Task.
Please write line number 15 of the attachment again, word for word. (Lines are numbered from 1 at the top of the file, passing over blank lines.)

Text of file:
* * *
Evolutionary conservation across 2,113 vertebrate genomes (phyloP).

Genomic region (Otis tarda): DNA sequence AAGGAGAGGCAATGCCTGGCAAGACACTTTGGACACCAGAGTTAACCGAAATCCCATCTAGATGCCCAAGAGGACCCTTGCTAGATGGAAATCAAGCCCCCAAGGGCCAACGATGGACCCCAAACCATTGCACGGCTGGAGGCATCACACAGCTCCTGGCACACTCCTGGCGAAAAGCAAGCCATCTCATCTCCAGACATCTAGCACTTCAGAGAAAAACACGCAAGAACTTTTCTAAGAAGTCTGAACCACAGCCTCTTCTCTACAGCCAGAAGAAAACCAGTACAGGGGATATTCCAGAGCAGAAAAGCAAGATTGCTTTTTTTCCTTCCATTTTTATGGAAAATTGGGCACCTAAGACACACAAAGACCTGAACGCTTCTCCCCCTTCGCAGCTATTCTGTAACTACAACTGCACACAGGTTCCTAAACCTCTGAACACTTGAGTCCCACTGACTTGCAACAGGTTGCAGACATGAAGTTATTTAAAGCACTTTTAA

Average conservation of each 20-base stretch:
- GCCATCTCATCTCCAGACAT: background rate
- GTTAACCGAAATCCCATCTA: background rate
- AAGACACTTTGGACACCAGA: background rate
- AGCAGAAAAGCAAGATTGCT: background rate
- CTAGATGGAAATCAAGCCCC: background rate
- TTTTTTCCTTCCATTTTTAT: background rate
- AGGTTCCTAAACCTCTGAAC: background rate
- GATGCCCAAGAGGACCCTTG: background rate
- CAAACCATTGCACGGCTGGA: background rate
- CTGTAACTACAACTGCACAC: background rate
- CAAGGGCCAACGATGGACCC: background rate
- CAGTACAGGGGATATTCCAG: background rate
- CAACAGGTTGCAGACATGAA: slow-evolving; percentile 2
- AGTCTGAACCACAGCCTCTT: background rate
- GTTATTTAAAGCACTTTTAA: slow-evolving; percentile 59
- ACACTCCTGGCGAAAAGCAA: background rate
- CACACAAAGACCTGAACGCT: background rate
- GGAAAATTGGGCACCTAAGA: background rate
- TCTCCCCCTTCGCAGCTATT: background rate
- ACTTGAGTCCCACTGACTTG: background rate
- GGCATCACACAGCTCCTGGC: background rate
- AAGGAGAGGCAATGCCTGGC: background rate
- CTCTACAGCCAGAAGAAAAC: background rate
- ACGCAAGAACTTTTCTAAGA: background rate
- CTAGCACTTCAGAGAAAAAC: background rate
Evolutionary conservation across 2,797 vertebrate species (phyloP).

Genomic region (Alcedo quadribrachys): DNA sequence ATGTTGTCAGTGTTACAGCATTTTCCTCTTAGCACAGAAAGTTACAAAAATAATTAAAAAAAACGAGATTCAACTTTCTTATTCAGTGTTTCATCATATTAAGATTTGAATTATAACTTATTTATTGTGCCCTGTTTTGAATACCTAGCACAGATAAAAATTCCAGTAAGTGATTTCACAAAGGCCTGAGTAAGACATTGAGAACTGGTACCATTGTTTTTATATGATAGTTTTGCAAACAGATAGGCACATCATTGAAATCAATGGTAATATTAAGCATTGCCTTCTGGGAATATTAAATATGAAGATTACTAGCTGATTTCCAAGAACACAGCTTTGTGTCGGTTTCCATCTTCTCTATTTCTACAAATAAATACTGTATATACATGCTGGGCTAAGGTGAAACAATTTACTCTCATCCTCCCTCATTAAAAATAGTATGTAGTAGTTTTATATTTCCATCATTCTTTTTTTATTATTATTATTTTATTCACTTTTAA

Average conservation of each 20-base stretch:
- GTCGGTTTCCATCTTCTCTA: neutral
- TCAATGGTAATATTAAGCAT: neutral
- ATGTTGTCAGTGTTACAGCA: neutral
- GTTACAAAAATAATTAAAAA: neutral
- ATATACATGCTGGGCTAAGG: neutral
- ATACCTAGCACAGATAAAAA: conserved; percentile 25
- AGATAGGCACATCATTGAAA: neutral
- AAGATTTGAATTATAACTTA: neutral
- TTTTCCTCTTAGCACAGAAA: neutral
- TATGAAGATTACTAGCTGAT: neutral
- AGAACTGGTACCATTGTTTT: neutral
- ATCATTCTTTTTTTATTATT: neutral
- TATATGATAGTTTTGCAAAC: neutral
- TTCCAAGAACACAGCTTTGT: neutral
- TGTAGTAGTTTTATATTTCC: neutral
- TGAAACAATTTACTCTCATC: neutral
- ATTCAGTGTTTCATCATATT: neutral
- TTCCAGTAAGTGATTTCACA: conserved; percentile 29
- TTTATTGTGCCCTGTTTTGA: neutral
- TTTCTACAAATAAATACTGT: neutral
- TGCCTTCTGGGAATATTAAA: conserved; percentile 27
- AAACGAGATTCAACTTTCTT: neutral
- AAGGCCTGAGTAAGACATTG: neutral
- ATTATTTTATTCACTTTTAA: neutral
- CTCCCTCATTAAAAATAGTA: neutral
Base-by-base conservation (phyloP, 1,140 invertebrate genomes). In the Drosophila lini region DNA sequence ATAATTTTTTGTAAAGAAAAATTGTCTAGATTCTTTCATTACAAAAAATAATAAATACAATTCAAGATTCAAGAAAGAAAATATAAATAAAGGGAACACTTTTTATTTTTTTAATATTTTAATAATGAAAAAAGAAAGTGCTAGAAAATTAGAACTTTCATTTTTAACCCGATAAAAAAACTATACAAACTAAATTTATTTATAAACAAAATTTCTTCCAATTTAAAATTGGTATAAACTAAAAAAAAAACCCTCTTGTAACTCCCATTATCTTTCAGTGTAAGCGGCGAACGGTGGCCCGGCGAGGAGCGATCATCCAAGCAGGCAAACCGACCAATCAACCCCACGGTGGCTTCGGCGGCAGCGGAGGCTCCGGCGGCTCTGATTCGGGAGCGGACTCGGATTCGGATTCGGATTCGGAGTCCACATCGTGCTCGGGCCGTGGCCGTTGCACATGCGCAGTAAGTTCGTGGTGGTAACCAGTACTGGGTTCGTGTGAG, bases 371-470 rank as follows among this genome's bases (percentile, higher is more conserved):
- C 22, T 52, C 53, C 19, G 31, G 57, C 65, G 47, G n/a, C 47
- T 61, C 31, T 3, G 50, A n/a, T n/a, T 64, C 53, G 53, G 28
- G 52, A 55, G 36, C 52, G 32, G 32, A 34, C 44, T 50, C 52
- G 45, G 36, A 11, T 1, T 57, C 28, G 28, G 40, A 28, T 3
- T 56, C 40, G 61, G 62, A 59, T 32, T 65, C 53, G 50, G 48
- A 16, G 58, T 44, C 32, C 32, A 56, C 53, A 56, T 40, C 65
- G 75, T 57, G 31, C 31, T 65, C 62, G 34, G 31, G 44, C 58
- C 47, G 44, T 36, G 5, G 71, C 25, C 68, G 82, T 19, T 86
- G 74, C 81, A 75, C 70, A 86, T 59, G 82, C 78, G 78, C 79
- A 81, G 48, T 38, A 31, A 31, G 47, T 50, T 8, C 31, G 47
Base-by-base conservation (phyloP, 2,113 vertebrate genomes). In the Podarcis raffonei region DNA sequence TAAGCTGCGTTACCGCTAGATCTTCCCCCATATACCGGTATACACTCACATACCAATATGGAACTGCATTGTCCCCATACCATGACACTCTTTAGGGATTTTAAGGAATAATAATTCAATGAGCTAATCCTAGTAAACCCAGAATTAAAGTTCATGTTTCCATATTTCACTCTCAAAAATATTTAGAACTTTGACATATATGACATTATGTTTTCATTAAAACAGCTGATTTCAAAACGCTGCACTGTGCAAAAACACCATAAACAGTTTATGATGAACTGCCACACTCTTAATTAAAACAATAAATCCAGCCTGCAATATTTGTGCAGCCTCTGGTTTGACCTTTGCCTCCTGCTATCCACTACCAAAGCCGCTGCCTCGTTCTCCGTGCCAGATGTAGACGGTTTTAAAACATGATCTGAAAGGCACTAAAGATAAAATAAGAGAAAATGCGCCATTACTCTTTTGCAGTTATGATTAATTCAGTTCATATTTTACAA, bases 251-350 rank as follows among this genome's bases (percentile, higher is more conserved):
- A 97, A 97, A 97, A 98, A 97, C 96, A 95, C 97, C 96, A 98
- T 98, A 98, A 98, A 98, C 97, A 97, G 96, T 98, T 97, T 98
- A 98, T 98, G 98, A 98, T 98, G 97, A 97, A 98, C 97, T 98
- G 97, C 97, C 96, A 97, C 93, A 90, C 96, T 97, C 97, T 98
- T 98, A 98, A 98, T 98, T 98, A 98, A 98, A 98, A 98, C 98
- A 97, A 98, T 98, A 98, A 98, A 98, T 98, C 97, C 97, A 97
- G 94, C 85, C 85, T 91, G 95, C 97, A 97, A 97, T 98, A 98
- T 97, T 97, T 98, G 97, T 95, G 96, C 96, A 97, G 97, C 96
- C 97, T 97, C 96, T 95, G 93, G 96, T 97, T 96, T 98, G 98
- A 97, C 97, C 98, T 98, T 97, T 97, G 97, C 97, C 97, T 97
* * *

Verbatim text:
- CAGTACAGGGGATATTCCAG: background rate